North Carolina ad agency, BooneOakley, is stepping up to the challenge to move breastfeeding into mainstream advertising to remind mothers and providers how nutritious breast milk is for human babies. Their campaign is purposeful and practical as it encourages mothers to use produce-style stickers to help them persevere through the ups and downs of postpartum.
The stickers read: “100% Natural, Locally Grown, and The best nutrition for your baby is you.” There are three stickers, in different colors, that each have a message. Each sticker also includes statements based on studies such as: “breastfeeding reduces a baby’s risk of obesity by 24 percent, of SIDS by 36 percent, and of asthma by 26 percent.”
These stickers are not a stand alone campaign, however, the agency has also gone as far as to have the stickers placed on the breast of pregnant/nursing mothers, have the mothers photographed to create posters, and provide the pro-breastfeeding package to baby-friendly hospitals here in the United States free of charge. It is recommended to use the stickers on the breast as a reminder of which side the mother last nursed on.
Our local Charlotte, NC chapter contacted me about the advertisement article in Adweek. Immediately, I called and requested to speak to the advertisement copywriter. After speaking briefly by phone and congratulating her on a job well done, we conducted an email interview.
Copywriter; Mary Gross, who herself, does not have any children completely understands the need for this campaign. She expressed that talking to a co-worker, who recently had a baby and who explained how difficult breastfeeding can be, sparked the idea. “We wanted to create a campaign that encouraged moms to keep breastfeeding even when things get hard.” Gross wrote.
When asked about the how they knew the campaign would be worthwhile, Gross stated, “We didn’t know if anyone would even see the posters or stickers, but once they were well-received by the lactation nurses, we knew it could make a difference for pregnant and nursing moms!”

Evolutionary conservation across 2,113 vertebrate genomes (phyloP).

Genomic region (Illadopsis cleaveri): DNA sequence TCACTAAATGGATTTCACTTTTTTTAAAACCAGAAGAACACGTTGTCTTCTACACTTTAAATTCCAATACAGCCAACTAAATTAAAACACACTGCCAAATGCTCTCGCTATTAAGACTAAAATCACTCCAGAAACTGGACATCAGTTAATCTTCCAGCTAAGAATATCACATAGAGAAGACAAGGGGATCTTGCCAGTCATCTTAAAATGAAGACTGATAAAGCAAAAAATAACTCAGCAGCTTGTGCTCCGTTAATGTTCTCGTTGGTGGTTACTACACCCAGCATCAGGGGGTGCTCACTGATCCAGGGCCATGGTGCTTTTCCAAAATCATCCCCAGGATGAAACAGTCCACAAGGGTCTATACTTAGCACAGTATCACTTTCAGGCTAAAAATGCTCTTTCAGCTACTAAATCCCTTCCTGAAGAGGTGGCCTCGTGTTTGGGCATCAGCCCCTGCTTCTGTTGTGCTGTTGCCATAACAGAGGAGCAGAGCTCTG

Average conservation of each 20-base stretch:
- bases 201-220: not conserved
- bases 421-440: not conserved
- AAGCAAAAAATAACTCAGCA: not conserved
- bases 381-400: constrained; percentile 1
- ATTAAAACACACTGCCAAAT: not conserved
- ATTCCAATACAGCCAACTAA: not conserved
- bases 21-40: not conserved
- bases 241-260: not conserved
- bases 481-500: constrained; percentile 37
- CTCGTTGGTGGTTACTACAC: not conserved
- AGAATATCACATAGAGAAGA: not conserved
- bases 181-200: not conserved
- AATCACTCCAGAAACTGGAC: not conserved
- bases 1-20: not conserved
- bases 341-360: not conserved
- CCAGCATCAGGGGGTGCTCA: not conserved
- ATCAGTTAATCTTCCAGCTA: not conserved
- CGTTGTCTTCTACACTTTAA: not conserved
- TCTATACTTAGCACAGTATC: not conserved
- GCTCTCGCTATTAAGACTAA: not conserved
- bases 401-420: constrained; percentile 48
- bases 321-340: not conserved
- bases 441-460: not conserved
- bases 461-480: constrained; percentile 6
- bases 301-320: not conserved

Considering that hospitals have tried many different ways to promote breastfeeding in the past, Gross said, “We’ve looked at a lot of hospital breastfeeding posters and most of them just have a picture of a baby or a mom holding a baby. We wanted to make something that was simple, beautiful, and grabbed people’s attention.”
Mary Gross, told Normalize Breastfeeding, “I’m from Lancaster, PA and my mom works at Women’s and Babies Hospital. She got me in contact with the lactation nurses,” when asked how she was able to make the initial contact with the hospital.
Further comment was requested from the hospital contact, when Gross revealed, “Unfortunately after the Adweek article went out on Monday, the head of the hospital had the lactation nurses remove the posters. We are still continuing to send them stickers and hope that other baby friendly hospitals and organizations will be less concerned about a tasteful image of a female breast. We didn’t put anything out on social media, but we have seen several posts from breastfeeding advocates about the posters.”
The final question being: “Was your intention of the posters with full frontal visuals of the breast to bring attention to more than breastfeeding; were you also considering that the images could help to break down the over-sexualization of the breast in our society?”
Gross responded, “That wasn’t our intention, but we have gotten many comments that the posters that brought this issue to the forefront. We wanted our visuals to be a representation of real women with breasts that aren’t perfect and photo-shopped. We decided to keep portions of the nipple in [the shot] since, for a newborn, a nipple is nothing more than a source of nutrition. But the fact that it’s bringing to light the over-sexualization of breasts is just an added bonus!”
The images above have also been labeled NSFW, not safe for work. After only a couple of days of sharing the campaign, they hit a road block on social media. The images were flagged on an employee’s Facebook page as pornographic and the account was suspended.
The image below is my solution. Right click to download, SHARE WIDELY, and help this campaign get off to a great start. Since breastfeeding is “protected” by Facebook, this image will help get the word out, and it should help to remove the obstacle of having images reported and accounts shut down. Repost and HT #BooneOakley #NormalizeBfing
Vanessa A. Simmons
I will also be contributing to their cause. Moms have started to ask for the stickers to be mailed to them and even to be photographed as a part of the BooneOakley breastfeeding sticker campaign, when I come to their local area on tour. I am excited to capture nursing mothers for this cause alongside my campaign, I will be adding this portrait into the private sessions, at no additional charge. Read more about the official Normalize Breastfeeding Tour to participate. Additional photographers wanting to participate are required to join the NormalizeBreastfeeding.org media campaign to use the stickers in their breastfeeding sessions.
Official Sponsor of the #NBFtour